“Industry plant,” like “hipster,” “millennial,” or pretty much any term invented in the internet era, has been bastardized into a broad catch-all description for someone you don’t like. The generally accepted definition is “an artist that a major label has hand-picked to be their next discovery,” which if applied liberally enough, could really describe any artist. Over the years, industry plant has come to be the tag of choice lobbied at any divise new artist that comes out of seemingly nowhere into stardom (Post Malone, Superorganism, and Chance the Rapper have garnered such criticism, to varying degrees of validity), but the Alleged Plant of the Hour is Clairo, who turned heads in 2017 with her viral breakout song, “Pretty Girl.” It had all the hallmarks of a bedroom pop hit: sweet, innocent vocals, mediocre recording equipment, and a simple yet fun music video made on iMovie. Her newfound popularity naturally came with newfound scorn, many from the famously kind, chill, and open-minded dudes over on Reddit, who stamped her with a resounding “Industry Plant!” The claim wasn’t all that unfair considering her father is a high-level marketing executive with quite a few important connections to the music industry, most notably Fader co-founder Jon Cohen, whose label she signed to that year. Ultimately, the industry plant problem ranks towards the bottom of the list of Capitalism’s Evils, and with the rising popularity of the Impossible Burger, it seems we’ve all come to the conclusion that it’s OK to consume plants, industry or otherwise.
The more important measure on today’s docket is the merits of Clairo’s IMMUNITY, of which there are next to none. “Alewife” is a fine enough opener; it’s polished a bit too safe for a record with this much hype. But IMMUNITY quickly shows itself to have done much of its daring on the opening track, turning in bland after blander tracks that sound like watered-down takes on the past decade’s Pitchfork-core. There’s a splash of Vampire Weekend on the Rostam-assisted “Impossible,” a touch of Snail Mail with “Bags,” a hint of Japanese Breakfast on “Softly,” but little to set Clairo apart from the pack.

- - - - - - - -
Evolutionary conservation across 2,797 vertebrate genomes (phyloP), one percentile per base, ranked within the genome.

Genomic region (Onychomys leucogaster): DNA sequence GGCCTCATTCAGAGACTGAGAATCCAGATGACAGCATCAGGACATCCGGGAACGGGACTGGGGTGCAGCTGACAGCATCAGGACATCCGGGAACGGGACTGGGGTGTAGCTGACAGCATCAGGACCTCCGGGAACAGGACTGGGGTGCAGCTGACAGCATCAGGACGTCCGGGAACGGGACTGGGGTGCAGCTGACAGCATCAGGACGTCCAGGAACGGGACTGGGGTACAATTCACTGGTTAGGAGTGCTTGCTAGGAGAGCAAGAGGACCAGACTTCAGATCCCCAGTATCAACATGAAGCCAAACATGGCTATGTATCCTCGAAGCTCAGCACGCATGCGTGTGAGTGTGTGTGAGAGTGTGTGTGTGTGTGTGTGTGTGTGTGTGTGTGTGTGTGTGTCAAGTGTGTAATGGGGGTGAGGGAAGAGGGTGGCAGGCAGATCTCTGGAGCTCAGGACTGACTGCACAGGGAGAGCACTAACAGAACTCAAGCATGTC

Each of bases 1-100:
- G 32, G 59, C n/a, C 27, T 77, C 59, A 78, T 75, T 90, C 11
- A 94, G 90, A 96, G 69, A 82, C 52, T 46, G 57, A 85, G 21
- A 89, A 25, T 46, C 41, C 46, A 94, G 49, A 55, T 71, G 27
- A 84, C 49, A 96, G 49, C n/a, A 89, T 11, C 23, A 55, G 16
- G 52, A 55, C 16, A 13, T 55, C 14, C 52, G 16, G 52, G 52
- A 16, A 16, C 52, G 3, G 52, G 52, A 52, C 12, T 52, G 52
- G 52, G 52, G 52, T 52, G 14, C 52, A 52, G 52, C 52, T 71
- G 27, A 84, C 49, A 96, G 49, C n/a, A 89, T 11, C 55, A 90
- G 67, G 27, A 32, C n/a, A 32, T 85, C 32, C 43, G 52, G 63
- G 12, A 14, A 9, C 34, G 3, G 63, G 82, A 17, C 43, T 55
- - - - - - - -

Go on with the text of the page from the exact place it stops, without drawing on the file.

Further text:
It all just feels rather lackluster, wary to take anything resembling a risk so as to appease the all-powerful Spotify algorithm. And while there are bits and pieces of each track to set one another apart, I’d be hard-pressed to pick one out of a lineup, save for maybe “Sofia,” an engaging amalgam of every era of The Strokes on which Clairo sings about coming to terms with her sexuality, employing intentionally cheesy lines about falling in love with celebrities like Sofia Vergara and Sofia Coppola. IMMUNITY quickly cedes more and more of your attention to the point where it gets very easy for your mind to wander so far you forget an album’s playing, a feeling aptly summed up by the ninth track’s hook, “You wanna feel something / But I feel nothing.” Good music is meant to evoke a feeling, sometimes it’s a summer day spent on the beach, perhaps a hike through a forest, or a night at the club. IMMUNITY evokes the feeling of sitting in a chair. [Ryan Moloney]